Posted by: Billy Marsh | June 6, 2009

Christ as Gift and Example: Luther’s Answer to the Moralization of the Gospel

I just finished both reading and writing a review of Oswald Bayer’s Martin Luther’s Theology: A Contemporary Interpretation. Although it may seem an odd choice, there are few books that I’ve read that I’ve had as much fun reading as this one. There are many reasons for this which I won’t get into, but it mainly had to do with Bayer’s faithfulness to channel Luther himself in his attempt to systematize Luther’s theology in a way that did not convert Luther into a systematic theologian. If you’ve ever read Luther, you know how colorful his style is, and Bayer did an outstanding job of including selections and quotes wherever he could directly from Luther as well as contributing his own rich and eloquent words throughout his explanation. As one reviewer noted, “. . . this book read[s] like a good novel (Back Cover).”

I could create a ton of posts from various parts of this book that impacted me, but for the time being I’ll just do this one. Near the beginning of the work, Bayer seeks to find a different angle to explain Luther’s concept of law and gospel. He finds an interpretive answer in Luther’s teaching on Christ as Gift and Christ as Example. I found this discussion to be extremely valuable, and I’d like to share it with you. (*All of the quotes from Luther are taken from Bayer’s selections in his book found on p. 64.)

If the gospel is understood in terms of law and gospel, how does one avoid falling into a Kantian ethic, where the law becomes nothing more than a categorical imperative and the gospel is simply the faith one exercises on his own in order to fulfill what the law says he or she “ought” to do? If this is the case, the gospel is moralized, and faith, which is supposed to be something received from God, becomes an attribute that originates within a person’s own will, therefore, summoning the power from inside himself to meet the demands of the law. Luther says that filtering his concept of law and gospel through Christology answers this critique.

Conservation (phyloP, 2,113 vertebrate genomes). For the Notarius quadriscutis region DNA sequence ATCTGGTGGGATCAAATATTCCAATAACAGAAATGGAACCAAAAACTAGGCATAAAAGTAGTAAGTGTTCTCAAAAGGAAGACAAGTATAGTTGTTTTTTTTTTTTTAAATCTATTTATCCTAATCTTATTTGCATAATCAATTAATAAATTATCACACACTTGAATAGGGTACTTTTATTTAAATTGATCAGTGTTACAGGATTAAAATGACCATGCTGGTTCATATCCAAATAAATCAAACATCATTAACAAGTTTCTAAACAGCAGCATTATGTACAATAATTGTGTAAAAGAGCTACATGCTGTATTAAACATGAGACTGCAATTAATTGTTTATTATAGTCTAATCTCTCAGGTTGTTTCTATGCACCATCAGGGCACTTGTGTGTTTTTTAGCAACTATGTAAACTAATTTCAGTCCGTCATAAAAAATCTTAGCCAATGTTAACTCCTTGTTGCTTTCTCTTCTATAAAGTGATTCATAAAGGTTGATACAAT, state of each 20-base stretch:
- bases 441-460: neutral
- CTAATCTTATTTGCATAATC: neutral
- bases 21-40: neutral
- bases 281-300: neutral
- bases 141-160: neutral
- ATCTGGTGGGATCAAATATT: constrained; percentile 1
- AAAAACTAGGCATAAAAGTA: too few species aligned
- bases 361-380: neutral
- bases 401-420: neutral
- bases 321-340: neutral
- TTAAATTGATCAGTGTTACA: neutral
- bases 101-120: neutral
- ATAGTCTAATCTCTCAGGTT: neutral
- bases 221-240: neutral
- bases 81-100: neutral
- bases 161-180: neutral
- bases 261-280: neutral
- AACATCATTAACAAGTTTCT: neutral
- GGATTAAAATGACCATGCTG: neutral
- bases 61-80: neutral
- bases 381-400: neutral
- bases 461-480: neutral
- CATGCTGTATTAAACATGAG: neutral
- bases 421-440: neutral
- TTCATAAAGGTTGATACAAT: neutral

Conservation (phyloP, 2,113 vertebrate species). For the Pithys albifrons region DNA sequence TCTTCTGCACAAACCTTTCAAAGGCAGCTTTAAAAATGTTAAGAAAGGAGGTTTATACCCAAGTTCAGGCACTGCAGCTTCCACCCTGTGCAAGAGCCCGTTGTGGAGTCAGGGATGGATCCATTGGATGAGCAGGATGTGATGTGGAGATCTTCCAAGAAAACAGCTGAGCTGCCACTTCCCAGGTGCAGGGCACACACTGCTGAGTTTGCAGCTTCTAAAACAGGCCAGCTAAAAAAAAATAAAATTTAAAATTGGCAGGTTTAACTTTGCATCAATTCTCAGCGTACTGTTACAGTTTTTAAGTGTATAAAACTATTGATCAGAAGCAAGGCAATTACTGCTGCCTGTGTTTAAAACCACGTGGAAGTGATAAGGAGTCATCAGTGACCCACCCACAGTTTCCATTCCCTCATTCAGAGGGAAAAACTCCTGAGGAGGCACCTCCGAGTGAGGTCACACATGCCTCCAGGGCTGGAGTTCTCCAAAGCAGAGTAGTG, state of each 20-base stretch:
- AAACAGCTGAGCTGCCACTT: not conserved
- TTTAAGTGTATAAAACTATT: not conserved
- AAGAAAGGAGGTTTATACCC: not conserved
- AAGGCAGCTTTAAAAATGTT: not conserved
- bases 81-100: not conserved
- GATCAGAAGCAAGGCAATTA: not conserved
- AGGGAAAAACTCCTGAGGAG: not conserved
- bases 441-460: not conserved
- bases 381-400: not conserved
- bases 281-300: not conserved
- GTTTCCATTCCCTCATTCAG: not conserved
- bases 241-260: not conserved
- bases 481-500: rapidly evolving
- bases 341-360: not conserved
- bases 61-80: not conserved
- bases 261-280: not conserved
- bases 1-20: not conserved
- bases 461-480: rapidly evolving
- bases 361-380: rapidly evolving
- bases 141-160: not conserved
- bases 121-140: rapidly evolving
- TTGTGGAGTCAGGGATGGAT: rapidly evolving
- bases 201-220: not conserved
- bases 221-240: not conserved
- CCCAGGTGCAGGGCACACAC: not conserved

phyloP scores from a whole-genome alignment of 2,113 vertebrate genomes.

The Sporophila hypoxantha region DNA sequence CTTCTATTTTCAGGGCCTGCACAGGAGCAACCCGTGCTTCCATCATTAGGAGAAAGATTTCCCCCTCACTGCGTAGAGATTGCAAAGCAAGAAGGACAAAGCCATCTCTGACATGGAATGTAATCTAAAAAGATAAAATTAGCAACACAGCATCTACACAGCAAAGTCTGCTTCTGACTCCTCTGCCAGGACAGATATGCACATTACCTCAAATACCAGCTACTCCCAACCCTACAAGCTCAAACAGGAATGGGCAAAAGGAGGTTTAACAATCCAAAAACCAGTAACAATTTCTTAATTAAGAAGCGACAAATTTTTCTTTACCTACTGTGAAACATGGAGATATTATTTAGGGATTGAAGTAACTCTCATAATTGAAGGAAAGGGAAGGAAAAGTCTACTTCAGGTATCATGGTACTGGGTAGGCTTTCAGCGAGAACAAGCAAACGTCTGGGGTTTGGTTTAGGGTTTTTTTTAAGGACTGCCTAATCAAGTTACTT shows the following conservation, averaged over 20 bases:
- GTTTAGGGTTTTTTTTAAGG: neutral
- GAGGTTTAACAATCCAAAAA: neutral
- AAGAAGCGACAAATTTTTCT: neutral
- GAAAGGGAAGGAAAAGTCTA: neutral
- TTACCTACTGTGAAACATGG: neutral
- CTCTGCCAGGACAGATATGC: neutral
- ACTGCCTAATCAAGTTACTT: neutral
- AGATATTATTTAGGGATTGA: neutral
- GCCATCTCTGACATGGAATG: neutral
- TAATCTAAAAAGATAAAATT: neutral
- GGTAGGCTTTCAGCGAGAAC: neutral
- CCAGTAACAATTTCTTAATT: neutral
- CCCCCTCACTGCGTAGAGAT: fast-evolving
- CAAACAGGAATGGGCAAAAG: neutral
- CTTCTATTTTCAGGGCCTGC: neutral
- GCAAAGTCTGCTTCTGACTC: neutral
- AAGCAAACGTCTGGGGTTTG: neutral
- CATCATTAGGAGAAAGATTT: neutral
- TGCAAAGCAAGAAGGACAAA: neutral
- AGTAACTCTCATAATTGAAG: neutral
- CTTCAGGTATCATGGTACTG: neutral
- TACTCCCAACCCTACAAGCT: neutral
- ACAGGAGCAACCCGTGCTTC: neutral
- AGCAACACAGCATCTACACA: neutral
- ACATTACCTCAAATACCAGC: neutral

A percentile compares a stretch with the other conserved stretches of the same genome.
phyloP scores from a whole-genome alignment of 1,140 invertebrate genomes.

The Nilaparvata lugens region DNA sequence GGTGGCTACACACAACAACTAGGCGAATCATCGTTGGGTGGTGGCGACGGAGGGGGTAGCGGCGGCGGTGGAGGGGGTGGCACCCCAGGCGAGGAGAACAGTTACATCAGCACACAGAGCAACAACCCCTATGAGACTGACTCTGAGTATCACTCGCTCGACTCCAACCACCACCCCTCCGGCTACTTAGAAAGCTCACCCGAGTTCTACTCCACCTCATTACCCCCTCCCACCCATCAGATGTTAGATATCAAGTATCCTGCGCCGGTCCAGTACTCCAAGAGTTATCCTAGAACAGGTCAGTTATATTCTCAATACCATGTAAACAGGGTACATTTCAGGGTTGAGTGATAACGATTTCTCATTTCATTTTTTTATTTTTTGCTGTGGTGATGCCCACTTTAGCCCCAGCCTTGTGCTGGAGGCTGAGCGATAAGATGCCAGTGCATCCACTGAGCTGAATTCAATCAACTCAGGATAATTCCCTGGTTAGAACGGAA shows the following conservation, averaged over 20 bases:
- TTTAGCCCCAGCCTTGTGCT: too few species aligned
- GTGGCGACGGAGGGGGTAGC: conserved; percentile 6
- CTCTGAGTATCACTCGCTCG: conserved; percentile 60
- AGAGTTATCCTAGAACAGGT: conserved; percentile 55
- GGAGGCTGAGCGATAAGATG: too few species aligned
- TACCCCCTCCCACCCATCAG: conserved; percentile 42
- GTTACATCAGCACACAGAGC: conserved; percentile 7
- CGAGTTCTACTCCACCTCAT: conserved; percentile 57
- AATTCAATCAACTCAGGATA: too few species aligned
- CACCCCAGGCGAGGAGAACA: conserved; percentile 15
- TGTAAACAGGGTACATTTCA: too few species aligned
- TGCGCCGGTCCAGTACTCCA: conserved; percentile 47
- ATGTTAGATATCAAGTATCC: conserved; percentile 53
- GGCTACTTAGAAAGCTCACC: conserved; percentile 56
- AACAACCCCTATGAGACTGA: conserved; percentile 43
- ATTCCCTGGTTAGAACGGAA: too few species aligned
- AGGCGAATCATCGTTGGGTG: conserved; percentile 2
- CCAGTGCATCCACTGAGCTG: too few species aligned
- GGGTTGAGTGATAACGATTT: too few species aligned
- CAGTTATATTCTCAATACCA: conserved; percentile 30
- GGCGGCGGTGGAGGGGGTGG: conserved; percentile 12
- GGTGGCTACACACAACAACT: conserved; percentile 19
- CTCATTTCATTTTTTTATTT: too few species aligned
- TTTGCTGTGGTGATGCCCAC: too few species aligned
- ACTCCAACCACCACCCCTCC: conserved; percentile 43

Currently, a lot of Christian literature is being put out that is interested in seeing Jesus as the example par excellence not only for holiness, but also for ethics or good works in general. You will see this discussion brought up often in more liberal Christian settings where being a “follower of Jesus” is more about cultivating ideal morals and character qualities in relation to others and the world at large than working towards godliness and the unashamed proclamation of the gospel to an unrepentant world. There are even cases where this overemphasis leads to a de-spiritualization of the atonement which views Jesus’ sacrifice as nothing more than just that, a human sacrifice; an example for all of us to follow. The ultimate visible demonstration of one’s self-less love for others. However, for Luther, this position is no gospel at all.

In his Brief Instruction of What to Look For and to Expect in the Gospels, Luther responds to this incorrect exposition of law and gospel. He says that one should view “Christ’s Word, work, and suffering in two ways.” The first is Christ as Example. Jesus’ earthly life is the perfect example of what God expects from all people. This relates to every aspect of life from praying, fasting, and holiness to brotherly love, compassion, and suffering. Yet Luther warns that Christ’s example alone is “not enough to be called gospel.” For a person to attempt to emulate the example of Christ by observing his life makes a hypocrite, not a saint, according to Luther. In this case, Christ as Example is law, not gospel. No matter one’s good intentions and best efforts, he or she will always fail to be just like Jesus. Ultimately, a person is kidding himself is he thinks that such a feat is even possible. Christ as Example shines divine light on our sinfulness and natural inability to keep God’s commands perfectly.